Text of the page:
WASHINGTON, D.C. — Sen. John Barrasso (R-Wyoming) speaks in opposition to the confirmation of Robert T. Anderson to serve as the Solicitor at the Department of the Interior.

Barrasso is the highest-ranking Republican on the Senate Committee on Energy and Natural Resources. He accused Anderson, a citizen of the Bois Forte Band of Chippewa, of not having “sufficient legal experience beyond the tribal law to effectively navigate the complex web of issues governing the multiple use of public lands and federal lands.”

“I am very concerned about Mr. Anderson’s actions, specifically actions he has taken as the Principal Deputy Solicitor since January 20 of this year,” Barrasso said on the floor of the U.S. Senate on September 29, 2021. “He has revoked many solicitors’ opinions issued under the Trump administration. His work has paved the way for the Biden administration’s punishing policies that are in direct conflict with the Department of the Interior’s multiple-use mandate.”

Barrasso urged his colleagues to vote against Anderson’s confirmation. Despite his stance, the Senate voted 53 to 44 on September 29 to approve the nomination. Three Republicans joined all 50 Democrats in supporting Anderson.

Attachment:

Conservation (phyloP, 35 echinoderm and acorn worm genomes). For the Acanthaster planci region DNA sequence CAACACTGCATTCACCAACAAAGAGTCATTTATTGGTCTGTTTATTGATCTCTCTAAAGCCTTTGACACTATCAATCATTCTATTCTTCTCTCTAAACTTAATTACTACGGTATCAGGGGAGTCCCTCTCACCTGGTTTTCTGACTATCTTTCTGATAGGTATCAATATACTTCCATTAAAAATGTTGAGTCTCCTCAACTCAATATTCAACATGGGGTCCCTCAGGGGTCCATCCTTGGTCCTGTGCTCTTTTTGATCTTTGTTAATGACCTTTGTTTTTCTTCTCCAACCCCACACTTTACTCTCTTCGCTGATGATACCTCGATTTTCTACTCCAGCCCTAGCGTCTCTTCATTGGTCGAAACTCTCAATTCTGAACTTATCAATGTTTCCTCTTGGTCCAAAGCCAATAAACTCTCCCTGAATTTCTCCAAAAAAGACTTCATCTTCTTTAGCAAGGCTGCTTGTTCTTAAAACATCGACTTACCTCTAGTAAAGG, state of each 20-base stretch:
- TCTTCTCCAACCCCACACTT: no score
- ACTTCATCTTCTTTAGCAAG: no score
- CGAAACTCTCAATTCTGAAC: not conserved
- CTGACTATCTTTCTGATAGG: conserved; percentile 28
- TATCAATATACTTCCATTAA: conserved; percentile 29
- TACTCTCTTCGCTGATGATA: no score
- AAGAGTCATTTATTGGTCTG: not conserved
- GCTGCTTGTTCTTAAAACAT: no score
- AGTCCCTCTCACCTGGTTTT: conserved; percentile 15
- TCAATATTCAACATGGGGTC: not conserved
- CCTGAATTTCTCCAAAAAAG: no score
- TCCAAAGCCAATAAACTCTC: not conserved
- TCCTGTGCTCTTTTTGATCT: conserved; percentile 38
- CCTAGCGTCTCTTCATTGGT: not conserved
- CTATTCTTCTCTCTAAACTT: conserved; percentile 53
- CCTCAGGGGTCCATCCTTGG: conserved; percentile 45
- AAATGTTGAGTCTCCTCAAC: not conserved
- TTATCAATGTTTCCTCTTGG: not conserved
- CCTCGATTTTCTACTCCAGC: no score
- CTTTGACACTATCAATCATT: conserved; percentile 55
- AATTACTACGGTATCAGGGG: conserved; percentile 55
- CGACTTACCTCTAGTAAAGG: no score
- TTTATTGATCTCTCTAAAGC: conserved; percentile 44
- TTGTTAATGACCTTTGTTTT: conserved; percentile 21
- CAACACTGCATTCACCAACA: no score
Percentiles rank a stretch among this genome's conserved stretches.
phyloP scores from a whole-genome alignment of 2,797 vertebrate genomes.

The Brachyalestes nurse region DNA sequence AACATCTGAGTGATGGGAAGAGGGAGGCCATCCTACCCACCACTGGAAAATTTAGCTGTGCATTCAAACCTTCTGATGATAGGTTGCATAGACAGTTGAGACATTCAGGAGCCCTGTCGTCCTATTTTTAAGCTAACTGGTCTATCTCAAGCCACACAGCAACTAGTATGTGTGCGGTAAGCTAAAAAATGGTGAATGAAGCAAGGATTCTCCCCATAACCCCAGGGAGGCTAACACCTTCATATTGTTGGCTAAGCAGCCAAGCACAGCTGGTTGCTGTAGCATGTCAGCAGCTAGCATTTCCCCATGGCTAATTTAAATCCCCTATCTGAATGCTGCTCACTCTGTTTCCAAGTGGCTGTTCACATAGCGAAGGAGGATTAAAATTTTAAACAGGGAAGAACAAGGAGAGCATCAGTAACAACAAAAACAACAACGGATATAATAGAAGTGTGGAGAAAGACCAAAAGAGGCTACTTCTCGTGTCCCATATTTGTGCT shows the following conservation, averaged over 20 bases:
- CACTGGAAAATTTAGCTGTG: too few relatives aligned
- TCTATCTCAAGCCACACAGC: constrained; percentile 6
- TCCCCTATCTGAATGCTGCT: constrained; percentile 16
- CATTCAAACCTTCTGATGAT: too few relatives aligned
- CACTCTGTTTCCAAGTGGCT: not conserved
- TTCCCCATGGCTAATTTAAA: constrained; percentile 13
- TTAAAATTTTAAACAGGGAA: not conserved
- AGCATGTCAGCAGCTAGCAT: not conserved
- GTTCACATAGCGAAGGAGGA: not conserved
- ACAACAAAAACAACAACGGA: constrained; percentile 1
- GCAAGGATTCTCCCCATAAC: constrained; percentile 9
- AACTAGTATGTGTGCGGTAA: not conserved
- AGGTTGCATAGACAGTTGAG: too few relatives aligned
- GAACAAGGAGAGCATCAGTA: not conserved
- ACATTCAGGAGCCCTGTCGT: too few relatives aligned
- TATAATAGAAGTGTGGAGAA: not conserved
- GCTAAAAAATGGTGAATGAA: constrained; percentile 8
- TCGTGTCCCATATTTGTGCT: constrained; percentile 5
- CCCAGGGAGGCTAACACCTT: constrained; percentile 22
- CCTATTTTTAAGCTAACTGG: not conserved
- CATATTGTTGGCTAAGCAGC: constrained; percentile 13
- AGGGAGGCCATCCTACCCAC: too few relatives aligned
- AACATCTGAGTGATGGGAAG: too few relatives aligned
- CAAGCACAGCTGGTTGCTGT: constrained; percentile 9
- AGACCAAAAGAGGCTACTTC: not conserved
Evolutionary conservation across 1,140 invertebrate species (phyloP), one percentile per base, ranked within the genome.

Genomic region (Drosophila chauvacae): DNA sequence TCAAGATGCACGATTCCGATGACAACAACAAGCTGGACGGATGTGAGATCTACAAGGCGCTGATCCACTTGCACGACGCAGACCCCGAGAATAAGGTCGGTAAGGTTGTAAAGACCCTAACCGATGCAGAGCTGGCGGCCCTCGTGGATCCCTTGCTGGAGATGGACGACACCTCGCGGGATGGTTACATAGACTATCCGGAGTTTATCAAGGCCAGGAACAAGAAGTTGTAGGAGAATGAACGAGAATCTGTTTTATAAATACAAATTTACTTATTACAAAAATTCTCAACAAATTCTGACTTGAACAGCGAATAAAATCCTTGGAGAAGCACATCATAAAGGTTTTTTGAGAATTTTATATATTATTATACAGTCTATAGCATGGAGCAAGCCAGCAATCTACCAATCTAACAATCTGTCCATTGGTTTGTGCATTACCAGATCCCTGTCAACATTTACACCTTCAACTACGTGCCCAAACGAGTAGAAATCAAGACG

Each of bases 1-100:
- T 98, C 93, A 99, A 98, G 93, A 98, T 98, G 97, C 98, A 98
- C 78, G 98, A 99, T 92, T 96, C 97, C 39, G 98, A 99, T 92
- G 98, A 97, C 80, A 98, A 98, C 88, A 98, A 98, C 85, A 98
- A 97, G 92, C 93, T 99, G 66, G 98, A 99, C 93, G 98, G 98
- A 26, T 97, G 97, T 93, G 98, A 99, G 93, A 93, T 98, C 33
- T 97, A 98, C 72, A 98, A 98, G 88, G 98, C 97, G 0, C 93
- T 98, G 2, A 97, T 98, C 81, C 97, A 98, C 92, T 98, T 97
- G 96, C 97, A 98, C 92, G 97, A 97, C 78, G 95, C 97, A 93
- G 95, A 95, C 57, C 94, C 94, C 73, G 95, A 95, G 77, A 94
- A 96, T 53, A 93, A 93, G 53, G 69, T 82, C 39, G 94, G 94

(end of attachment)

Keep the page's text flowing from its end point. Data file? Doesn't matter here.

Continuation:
Anderson, an attorney who has worked in public and private service for more than two decades, is the second Native person to oversee legal affairs at Interior, the federal agency with the most trust and treaty responsibilities in Indian Country. He has been working for the Joe Biden administration since January 20.

The first Native person, and the first Native woman, in the role was Hilary Tompkins, a citizen of the Navajo Nation. She served as Solicitor at Interior for all eight years of the Barack Obama administration.

Interior is being led by Secretary Deb Haaland, a citizen of the Pueblo of Laguna who is the first Native person to serve in a presidential cabinet.

Video Courtesy C-SPAN

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